* Moscow urges parties not to "cross the point of no return"

* Senior diplomat says war is unacceptable

* Moscow says U.S. statements are "a bit reassuring" (Adds diplomat's quotes)

SCOW, March 30 (Reuters) - Moscow urged restraint in the Korean peninsular on Saturday, after North Korea said it was entering a "state of war" with South Korea in a further escalation of its bellicose rhetoric against Seoul and its main ally, the United States.

"We hope that all parties will exercise maximum responsibility and restraint and no one will cross the point of no return," senior Russian Foreign Ministry official Grigory Logvinov told Interfax news agency.

North Korean leader Kim Jong-un on Friday put missile units on standby to attack U.S. military bases in the South and the Pacific, after two nuclear-capable U.S. stealth bombers flew over the Korean peninsula in a rare show of force.

"We expect that everyone understands that a recurrence of the war on the peninsula is definitely unacceptable," Logvinov told news agency RIA.

When asked by reporters if Pyongyang had the same understanding, Logvinov said: "Of course. We were in contact with the North Korean side".

U.S. officials said the B-2 bombers were on a diplomatic sortie aimed at reassuring allies South Korea and Japan and were also aimed at trying to nudge Pyongyang back to dialogue.

"At least at this point, we see that the statements (of Washington) are rather restrained. The position of the American side is a bit reassuring," Logvinov told RIA.

Russia warned on Friday that the heightened military activity was slipping into a "vicious cycle" that could get out of control.

Tension has been high since North Korea conducted a third nuclear weapons test in February in breach of U.N. sanctions and despite warnings from China for it not to do so.

As tensions rose close to Russia's eastern borders, President Vladimir Putin made staff changes within the Security Council, promoting Yuri Averyanov, with experience of Far East affairs, to the first deputy of the top security chief.

Averyanov moved to the Security Council in 2006 after six years as Putin's deputy representative for the Russian Far East. (Reporting by Maya Dyakina; Editing by Rosalind Russell)

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  • January 1951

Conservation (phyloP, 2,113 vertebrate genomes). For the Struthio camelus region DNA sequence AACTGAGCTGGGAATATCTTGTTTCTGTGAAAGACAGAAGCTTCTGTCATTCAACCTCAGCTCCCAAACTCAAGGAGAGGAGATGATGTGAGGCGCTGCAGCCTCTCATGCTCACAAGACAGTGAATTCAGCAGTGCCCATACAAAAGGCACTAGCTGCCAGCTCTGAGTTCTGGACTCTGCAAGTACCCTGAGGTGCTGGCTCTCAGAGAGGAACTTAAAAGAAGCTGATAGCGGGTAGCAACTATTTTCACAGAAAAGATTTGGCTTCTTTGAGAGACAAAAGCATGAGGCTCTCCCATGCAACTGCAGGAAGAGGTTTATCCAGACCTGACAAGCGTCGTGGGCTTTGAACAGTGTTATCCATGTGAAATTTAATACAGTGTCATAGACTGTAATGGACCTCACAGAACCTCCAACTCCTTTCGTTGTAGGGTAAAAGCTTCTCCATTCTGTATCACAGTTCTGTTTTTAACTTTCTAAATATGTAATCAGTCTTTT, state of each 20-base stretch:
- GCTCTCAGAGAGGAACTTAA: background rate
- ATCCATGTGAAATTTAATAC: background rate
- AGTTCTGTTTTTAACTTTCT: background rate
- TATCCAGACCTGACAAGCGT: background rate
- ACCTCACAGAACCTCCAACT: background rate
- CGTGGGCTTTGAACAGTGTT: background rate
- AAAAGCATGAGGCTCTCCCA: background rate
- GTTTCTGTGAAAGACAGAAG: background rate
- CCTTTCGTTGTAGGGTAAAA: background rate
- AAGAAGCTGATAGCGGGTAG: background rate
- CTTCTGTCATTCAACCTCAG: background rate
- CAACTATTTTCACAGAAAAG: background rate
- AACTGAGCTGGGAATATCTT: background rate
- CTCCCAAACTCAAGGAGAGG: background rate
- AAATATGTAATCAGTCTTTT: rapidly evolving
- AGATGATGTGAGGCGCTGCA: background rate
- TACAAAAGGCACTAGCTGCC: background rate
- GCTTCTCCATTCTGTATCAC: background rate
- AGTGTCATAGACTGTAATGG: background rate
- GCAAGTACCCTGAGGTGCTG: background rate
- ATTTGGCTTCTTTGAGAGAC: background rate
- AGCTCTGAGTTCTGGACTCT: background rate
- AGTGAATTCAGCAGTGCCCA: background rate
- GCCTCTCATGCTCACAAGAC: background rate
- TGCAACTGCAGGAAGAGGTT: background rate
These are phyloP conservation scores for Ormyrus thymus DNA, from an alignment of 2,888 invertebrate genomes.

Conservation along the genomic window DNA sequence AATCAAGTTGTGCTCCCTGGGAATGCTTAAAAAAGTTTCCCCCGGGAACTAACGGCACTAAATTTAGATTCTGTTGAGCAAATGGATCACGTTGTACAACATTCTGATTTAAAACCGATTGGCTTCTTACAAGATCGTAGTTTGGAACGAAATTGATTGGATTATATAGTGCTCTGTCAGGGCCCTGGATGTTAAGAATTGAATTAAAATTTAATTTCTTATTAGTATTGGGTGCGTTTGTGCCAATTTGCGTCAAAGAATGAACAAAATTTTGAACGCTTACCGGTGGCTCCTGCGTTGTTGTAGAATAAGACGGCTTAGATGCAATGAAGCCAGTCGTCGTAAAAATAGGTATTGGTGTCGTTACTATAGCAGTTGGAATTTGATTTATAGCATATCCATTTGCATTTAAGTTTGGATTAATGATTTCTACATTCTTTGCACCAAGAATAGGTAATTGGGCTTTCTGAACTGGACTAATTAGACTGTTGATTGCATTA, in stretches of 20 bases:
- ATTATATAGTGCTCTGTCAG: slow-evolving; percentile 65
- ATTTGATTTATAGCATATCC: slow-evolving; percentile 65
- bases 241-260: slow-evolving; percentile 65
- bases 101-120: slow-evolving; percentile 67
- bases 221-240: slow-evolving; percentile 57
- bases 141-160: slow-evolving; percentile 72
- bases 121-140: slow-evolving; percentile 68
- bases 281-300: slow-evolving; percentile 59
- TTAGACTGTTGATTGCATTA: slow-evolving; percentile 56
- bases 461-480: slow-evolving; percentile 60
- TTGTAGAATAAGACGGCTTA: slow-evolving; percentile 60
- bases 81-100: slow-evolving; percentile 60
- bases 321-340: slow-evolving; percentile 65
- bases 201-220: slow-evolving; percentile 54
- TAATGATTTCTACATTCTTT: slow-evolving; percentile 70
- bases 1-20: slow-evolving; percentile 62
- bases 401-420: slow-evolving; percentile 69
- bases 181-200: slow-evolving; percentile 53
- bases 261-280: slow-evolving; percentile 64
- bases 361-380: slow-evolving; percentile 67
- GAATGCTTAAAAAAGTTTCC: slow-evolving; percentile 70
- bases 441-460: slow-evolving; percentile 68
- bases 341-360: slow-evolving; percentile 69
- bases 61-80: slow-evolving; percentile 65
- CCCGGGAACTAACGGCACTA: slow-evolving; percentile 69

Six months after invading North Korean forces started the Korean War, North Korean leader and founder Kim Il Sung says in a speech that U.S. and South Korean forces were the actual invaders and had prompted his army to retaliate. Kim vows to annihilate the North's enemies. <em>Caption: In this March 7, 2013 photo released by the Korean Central News Agency (KCNA) and distributed March 8, 2013 by the Korea News Service, North Korean leader Kim Jong Un, center, uses binoculars to look at the South's territory from an observation post at the military unit on Jangjae islet, located in the southernmost part of the southwestern sector of North Korea's border with South Korea. (AP Photo/KCNA via KNS) </em>

  • January 1952

    Kim Il Sung likens U.S. forces to Nazis and says that the war is turning into a mass grave for U.S. forces. <em>Caption: In this March 7, 2013 photo released by the Korean Central News Agency (KCNA) and distributed March 8, 2013 by the Korea News Service, North Korean leader Kim Jong Un, center, walks with military personnel as he arrives for a military unit on Mu Islet, located in the southernmost part of the southwestern sector of North Korea's border with South Korea. (AP Photo/KCNA via KNS)</em>

  • May 1972

    Kim Il Sung tells Harrison Salisbury and John Lee of The New York Times that because of perceived U.S. hostility, "we are always making preparations for war. We do not conceal this matter." <em>Caption: North Koreans attend a rally in support of a statement given on Tuesday by a spokesman for the Supreme Command of the Korean People's Army vowing to cancel the 1953 cease-fire that ended the Korean War as well as boasting of the North's ownership of "lighter and smaller nukes" and its ability to execute "surgical strikes" meant to unify the divided Korean Peninsula, at Kim Il Sung Square in Pyongyang, North Korea, on Thursday, March 7, 2013. (AP Photo/Jon Chol Jin)</em>

  • March 1993

    North Korea declares a "semi-state of war" to protest joint U.S.-South Korean war games that it says threaten its security. Amid a standoff with Washington over its nuclear program, it also threatens to withdraw from the Nuclear Non-Proliferation Treaty. <em>Caption: In this Dec. 12, 2012 file photo released by Korean Central News Agency, North Korea's Unha-3 rocket lifts off from the Sohae launch pad in Tongchang-ri, North Korea. (AP Photo/KCNA, File)</em>

  • 1994

    In an appearance of what will become a well-worn phrase, a North Korean negotiator threatens to turn Seoul into "a sea of fire." Fearing war, South Koreans clear store shelves of instant noodles, water, gas and other necessities. <em>Caption: Female North Korean traffic police officers gather in front of bronze statues of the late leaders Kim Il Sung and Kim Jong Il to pay their respects in Pyongyang, North Korea on Saturday, Feb. 16, 2013. (AP Photo/David Guttenfelder)</em>